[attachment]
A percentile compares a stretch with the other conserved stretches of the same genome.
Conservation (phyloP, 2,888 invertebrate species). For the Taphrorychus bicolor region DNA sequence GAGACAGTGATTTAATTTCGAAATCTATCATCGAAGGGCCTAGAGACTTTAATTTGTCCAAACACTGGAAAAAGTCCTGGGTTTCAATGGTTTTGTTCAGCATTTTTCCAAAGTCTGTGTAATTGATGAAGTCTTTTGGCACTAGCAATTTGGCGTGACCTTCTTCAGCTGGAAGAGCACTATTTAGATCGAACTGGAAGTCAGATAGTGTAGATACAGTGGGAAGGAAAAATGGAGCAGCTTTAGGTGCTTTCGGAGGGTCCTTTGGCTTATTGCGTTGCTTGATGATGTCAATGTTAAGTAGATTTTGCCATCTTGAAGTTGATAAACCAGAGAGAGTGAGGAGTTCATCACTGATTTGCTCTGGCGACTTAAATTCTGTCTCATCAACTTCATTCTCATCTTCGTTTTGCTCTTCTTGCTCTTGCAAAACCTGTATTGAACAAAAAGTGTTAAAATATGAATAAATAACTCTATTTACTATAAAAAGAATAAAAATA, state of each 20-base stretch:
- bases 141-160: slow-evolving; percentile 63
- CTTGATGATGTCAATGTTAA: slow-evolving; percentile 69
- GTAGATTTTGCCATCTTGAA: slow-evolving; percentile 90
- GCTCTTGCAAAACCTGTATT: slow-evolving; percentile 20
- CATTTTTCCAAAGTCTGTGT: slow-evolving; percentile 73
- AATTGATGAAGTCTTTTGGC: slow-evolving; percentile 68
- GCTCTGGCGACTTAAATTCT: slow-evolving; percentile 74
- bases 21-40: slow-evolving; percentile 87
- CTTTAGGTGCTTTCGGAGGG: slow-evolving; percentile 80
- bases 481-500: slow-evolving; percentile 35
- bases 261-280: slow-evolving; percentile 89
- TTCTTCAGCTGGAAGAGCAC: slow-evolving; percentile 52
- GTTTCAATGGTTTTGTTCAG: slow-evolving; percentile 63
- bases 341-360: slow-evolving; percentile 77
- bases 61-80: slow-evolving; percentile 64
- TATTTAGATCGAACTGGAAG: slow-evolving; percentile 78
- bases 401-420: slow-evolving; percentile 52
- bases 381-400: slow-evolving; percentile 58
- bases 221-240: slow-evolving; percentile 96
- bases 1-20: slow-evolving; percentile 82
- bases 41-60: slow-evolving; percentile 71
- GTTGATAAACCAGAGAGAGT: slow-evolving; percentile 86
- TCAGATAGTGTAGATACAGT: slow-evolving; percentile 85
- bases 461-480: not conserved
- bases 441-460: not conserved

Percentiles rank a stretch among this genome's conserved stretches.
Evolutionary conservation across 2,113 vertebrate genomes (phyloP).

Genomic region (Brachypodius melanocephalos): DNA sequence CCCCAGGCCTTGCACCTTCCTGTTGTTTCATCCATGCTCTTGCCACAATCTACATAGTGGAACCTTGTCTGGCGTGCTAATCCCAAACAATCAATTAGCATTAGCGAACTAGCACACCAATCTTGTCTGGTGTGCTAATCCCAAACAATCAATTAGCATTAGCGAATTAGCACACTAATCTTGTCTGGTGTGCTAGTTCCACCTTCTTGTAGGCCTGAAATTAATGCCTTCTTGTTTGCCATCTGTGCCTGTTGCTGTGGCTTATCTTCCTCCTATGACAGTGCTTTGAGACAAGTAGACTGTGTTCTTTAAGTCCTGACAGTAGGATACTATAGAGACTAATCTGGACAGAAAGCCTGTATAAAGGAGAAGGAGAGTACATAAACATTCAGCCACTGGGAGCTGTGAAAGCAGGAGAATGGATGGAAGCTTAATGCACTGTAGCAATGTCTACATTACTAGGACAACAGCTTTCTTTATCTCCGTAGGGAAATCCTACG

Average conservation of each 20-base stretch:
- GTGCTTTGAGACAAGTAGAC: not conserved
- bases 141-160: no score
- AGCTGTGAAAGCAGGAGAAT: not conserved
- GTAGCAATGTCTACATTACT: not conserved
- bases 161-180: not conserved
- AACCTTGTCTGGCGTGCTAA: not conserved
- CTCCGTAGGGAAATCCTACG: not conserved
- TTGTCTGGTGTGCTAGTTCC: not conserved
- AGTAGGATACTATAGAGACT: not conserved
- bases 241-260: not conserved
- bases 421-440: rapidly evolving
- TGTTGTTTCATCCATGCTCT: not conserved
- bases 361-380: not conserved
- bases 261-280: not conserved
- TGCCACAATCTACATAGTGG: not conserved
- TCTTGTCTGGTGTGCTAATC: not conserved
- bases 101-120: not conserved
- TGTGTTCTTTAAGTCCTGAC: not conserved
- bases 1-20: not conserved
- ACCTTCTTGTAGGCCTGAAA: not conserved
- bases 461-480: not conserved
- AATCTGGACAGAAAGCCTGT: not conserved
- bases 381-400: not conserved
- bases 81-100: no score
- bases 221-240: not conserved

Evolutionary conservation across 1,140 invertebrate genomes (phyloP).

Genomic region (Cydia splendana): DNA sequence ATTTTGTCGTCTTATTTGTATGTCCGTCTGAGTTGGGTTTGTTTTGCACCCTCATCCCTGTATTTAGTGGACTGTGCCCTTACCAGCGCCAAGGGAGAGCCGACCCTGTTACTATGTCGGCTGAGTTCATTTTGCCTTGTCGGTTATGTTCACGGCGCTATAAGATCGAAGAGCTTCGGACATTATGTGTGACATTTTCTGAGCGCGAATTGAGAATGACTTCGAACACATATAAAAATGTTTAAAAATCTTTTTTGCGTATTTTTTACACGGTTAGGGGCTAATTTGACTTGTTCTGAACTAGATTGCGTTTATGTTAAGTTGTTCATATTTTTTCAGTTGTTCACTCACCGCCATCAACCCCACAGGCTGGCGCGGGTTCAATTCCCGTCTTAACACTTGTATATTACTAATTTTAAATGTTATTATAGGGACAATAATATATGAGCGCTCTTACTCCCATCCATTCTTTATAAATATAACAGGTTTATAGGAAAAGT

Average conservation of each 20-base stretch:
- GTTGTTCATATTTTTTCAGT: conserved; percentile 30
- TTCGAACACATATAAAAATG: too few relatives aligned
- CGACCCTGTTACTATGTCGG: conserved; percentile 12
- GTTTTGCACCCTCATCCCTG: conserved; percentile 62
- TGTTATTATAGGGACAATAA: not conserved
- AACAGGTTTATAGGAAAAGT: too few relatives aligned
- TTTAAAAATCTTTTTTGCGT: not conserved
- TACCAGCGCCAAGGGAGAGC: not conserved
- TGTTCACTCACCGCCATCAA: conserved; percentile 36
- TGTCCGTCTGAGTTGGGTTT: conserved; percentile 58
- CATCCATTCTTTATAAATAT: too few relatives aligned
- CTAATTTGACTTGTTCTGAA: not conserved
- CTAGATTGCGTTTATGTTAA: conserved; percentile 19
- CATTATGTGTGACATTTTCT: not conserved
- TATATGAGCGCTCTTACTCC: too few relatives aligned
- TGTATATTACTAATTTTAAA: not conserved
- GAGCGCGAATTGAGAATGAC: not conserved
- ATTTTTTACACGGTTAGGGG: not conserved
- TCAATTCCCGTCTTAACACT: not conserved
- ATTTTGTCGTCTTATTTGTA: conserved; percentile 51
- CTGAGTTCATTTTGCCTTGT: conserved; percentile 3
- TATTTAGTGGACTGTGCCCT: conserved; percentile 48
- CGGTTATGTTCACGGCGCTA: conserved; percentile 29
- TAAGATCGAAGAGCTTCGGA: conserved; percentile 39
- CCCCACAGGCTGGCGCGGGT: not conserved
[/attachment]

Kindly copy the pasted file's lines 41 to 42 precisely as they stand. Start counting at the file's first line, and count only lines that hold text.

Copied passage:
- bases 241-260: not conserved
- bases 421-440: rapidly evolving